Every year, Salt Lake holds a fundraiser called The Festival of Trees for Intermountain Healthcare’s Primary Children’s Medical Center. It’s a staggering display, filled with hundreds of glittering, glowing trees of all sizes, wreaths, toys, Christmas treats, and more. It’s all donated, and last year’s event alone raised 1.4 million for children in need at the Center. I wanted to participate in last year’s Festival, but quickly became swamped with orders and had to give up on the idea. Not so this year! But, since Persephone is due at about the same time I’m supposed to turn the tree in, I have to start on it now to make sure it gets done.  The tree will have a ‘Christmas sweets’ theme, and all the ornaments will be crafted by hand. The first round is already finished!

These are made of papier mache, believe it or not. I got the idea from a Martha Stewart tutorial guest-hosted by Jenny B, who happens to be from Utah. She’s got her own website ( http://www.jenniboriginals.com/index.html ) and Etsy shop                  ( www.etsy.com/shop/JenniBOriginals ), and she somehow figured out that if you run wet paper through a blender and mix it with some glue, it looks exactly like cake once painted. Go figure.

I experimented with some of my own versions, including this one, which uses “crushed candy cane” made out of polymer clay. A gloss spray at the end is absolutely essential if you really want it to look edible. I made a variety of tarts and mini cakes, all with lightweight spackle piped on top for “whipped cream”. If you want to try this project, I suggest you don’t tint your spackle with paint. It makes the spackle more likely to shrink and crack with time, as I found out the hard way after making faux cupcake ornaments last year. With an artful touch, you can paint your spackle after it dries and still have it look realistic. Crystalline glitter makes great fake sugar.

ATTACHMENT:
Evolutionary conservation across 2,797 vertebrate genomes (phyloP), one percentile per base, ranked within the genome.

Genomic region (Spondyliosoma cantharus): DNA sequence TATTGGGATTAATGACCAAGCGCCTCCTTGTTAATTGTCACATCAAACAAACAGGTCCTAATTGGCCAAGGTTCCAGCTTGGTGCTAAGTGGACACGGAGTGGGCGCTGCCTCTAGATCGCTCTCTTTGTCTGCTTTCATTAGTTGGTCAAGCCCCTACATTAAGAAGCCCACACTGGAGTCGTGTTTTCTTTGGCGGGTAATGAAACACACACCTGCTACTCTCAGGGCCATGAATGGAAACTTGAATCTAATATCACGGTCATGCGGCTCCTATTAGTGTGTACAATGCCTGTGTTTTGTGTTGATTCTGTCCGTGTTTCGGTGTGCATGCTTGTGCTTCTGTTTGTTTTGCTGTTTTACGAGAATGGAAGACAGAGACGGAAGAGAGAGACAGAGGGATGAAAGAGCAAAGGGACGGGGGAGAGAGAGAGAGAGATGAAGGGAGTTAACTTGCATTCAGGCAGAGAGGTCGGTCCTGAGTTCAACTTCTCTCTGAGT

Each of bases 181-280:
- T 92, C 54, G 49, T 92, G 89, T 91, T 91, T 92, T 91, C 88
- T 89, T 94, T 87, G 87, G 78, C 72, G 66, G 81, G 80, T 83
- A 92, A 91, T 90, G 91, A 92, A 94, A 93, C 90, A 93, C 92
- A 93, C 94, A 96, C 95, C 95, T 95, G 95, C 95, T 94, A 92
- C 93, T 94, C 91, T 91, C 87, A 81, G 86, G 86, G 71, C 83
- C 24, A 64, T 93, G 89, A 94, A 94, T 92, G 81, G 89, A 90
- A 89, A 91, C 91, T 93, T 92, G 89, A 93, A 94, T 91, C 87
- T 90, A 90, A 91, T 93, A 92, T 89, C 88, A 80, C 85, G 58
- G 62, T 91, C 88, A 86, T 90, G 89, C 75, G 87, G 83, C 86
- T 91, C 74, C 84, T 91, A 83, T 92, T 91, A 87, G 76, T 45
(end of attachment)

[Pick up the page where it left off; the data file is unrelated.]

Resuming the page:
If you’d like to see the tutorial, you can find it here:


And if you’re interested in participating in The Festival of Trees, you can find info here:


They need donations of gingerbread houses, centerpieces, crafts for the gift shop, and just about anything Christmas-related you can think of. Most donations will even get you free tickets to the event! And every penny goes to help sick children in need, so really, everyone wins.

I’m on a Blog

•September 2, 2010 • Leave a Comment

That’s right. I am. Not that I think my life is so groundbreaking that everyone will want to read about it. But many of my friends might thank me if I post my soapboxes here instead of on Facebook or Buzz. Of course, I will be posting blog updates to both sites, so…something ironic. Meh. Pregnancy brain. Maybe blogging will help me remember how to write.